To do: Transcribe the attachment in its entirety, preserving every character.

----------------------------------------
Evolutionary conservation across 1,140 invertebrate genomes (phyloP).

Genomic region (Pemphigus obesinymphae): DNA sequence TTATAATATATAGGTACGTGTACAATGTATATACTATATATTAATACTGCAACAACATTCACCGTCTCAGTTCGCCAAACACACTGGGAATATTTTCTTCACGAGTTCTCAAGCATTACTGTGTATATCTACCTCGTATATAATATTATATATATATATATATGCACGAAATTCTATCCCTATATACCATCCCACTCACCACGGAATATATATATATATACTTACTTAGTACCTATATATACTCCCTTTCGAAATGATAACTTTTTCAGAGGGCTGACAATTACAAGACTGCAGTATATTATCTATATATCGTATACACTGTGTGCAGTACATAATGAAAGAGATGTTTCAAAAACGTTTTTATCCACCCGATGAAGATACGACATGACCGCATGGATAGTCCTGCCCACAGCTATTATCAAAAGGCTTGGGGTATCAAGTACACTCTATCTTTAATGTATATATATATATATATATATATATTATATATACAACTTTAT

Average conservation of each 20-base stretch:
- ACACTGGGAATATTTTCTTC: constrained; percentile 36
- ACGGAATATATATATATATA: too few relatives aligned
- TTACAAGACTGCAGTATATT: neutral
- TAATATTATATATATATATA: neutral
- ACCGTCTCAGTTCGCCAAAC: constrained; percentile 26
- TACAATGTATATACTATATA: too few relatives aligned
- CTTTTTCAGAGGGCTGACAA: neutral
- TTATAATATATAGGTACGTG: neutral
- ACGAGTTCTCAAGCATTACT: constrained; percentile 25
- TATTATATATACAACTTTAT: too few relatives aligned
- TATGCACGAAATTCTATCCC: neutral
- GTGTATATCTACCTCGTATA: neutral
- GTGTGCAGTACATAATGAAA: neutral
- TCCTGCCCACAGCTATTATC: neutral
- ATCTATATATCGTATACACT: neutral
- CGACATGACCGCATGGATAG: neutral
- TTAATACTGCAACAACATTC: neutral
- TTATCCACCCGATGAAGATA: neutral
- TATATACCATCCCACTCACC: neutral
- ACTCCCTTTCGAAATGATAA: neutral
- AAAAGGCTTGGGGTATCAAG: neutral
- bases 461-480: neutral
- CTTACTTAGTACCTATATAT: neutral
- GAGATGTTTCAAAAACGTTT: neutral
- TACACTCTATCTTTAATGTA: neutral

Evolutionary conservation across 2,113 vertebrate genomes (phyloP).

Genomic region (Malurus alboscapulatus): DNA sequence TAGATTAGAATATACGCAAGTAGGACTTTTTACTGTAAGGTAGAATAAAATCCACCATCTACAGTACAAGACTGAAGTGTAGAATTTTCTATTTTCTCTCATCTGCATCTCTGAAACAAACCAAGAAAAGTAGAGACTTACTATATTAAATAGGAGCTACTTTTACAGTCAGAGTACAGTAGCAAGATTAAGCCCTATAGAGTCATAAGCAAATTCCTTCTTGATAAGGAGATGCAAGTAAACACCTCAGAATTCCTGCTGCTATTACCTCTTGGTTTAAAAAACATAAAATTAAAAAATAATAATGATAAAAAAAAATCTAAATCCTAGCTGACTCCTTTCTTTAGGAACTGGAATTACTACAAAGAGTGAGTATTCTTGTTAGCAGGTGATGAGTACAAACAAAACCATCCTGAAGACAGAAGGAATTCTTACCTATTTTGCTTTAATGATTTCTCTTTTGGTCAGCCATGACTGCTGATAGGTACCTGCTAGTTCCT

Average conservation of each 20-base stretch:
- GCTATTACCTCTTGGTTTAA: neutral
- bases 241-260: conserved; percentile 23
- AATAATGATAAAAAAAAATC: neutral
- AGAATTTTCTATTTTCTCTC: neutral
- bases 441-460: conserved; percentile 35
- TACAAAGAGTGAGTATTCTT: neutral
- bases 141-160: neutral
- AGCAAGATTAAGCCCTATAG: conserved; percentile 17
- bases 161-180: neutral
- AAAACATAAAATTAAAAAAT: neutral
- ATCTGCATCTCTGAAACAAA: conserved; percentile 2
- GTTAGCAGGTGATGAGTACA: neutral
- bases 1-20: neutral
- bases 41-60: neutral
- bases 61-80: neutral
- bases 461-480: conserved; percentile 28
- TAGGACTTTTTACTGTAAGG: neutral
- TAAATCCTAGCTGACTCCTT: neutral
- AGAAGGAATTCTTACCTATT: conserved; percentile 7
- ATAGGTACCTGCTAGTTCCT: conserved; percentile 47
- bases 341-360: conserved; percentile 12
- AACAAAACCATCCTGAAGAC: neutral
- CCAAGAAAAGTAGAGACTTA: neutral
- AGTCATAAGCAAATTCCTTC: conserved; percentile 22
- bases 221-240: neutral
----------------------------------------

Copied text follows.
Evolutionary conservation across 1,140 invertebrate genomes (phyloP).

Genomic region (Pemphigus obesinymphae): DNA sequence TTATAATATATAGGTACGTGTACAATGTATATACTATATATTAATACTGCAACAACATTCACCGTCTCAGTTCGCCAAACACACTGGGAATATTTTCTTCACGAGTTCTCAAGCATTACTGTGTATATCTACCTCGTATATAATATTATATATATATATATATGCACGAAATTCTATCCCTATATACCATCCCACTCACCACGGAATATATATATATATACTTACTTAGTACCTATATATACTCCCTTTCGAAATGATAACTTTTTCAGAGGGCTGACAATTACAAGACTGCAGTATATTATCTATATATCGTATACACTGTGTGCAGTACATAATGAAAGAGATGTTTCAAAAACGTTTTTATCCACCCGATGAAGATACGACATGACCGCATGGATAGTCCTGCCCACAGCTATTATCAAAAGGCTTGGGGTATCAAGTACACTCTATCTTTAATGTATATATATATATATATATATATATTATATATACAACTTTAT

Average conservation of each 20-base stretch:
- ACACTGGGAATATTTTCTTC: constrained; percentile 36
- ACGGAATATATATATATATA: too few relatives aligned
- TTACAAGACTGCAGTATATT: neutral
- TAATATTATATATATATATA: neutral
- ACCGTCTCAGTTCGCCAAAC: constrained; percentile 26
- TACAATGTATATACTATATA: too few relatives aligned
- CTTTTTCAGAGGGCTGACAA: neutral
- TTATAATATATAGGTACGTG: neutral
- ACGAGTTCTCAAGCATTACT: constrained; percentile 25
- TATTATATATACAACTTTAT: too few relatives aligned
- TATGCACGAAATTCTATCCC: neutral
- GTGTATATCTACCTCGTATA: neutral
- GTGTGCAGTACATAATGAAA: neutral
- TCCTGCCCACAGCTATTATC: neutral
- ATCTATATATCGTATACACT: neutral
- CGACATGACCGCATGGATAG: neutral
- TTAATACTGCAACAACATTC: neutral
- TTATCCACCCGATGAAGATA: neutral
- TATATACCATCCCACTCACC: neutral
- ACTCCCTTTCGAAATGATAA: neutral
- AAAAGGCTTGGGGTATCAAG: neutral
- bases 461-480: neutral
- CTTACTTAGTACCTATATAT: neutral
- GAGATGTTTCAAAAACGTTT: neutral
- TACACTCTATCTTTAATGTA: neutral

Evolutionary conservation across 2,113 vertebrate genomes (phyloP).

Genomic region (Malurus alboscapulatus): DNA sequence TAGATTAGAATATACGCAAGTAGGACTTTTTACTGTAAGGTAGAATAAAATCCACCATCTACAGTACAAGACTGAAGTGTAGAATTTTCTATTTTCTCTCATCTGCATCTCTGAAACAAACCAAGAAAAGTAGAGACTTACTATATTAAATAGGAGCTACTTTTACAGTCAGAGTACAGTAGCAAGATTAAGCCCTATAGAGTCATAAGCAAATTCCTTCTTGATAAGGAGATGCAAGTAAACACCTCAGAATTCCTGCTGCTATTACCTCTTGGTTTAAAAAACATAAAATTAAAAAATAATAATGATAAAAAAAAATCTAAATCCTAGCTGACTCCTTTCTTTAGGAACTGGAATTACTACAAAGAGTGAGTATTCTTGTTAGCAGGTGATGAGTACAAACAAAACCATCCTGAAGACAGAAGGAATTCTTACCTATTTTGCTTTAATGATTTCTCTTTTGGTCAGCCATGACTGCTGATAGGTACCTGCTAGTTCCT

Average conservation of each 20-base stretch:
- GCTATTACCTCTTGGTTTAA: neutral
- bases 241-260: conserved; percentile 23
- AATAATGATAAAAAAAAATC: neutral
- AGAATTTTCTATTTTCTCTC: neutral
- bases 441-460: conserved; percentile 35
- TACAAAGAGTGAGTATTCTT: neutral
- bases 141-160: neutral
- AGCAAGATTAAGCCCTATAG: conserved; percentile 17
- bases 161-180: neutral
- AAAACATAAAATTAAAAAAT: neutral
- ATCTGCATCTCTGAAACAAA: conserved; percentile 2
- GTTAGCAGGTGATGAGTACA: neutral
- bases 1-20: neutral
- bases 41-60: neutral
- bases 61-80: neutral
- bases 461-480: conserved; percentile 28
- TAGGACTTTTTACTGTAAGG: neutral
- TAAATCCTAGCTGACTCCTT: neutral
- AGAAGGAATTCTTACCTATT: conserved; percentile 7
- ATAGGTACCTGCTAGTTCCT: conserved; percentile 47
- bases 341-360: conserved; percentile 12
- AACAAAACCATCCTGAAGAC: neutral
- CCAAGAAAAGTAGAGACTTA: neutral
- AGTCATAAGCAAATTCCTTC: conserved; percentile 22
- bases 221-240: neutral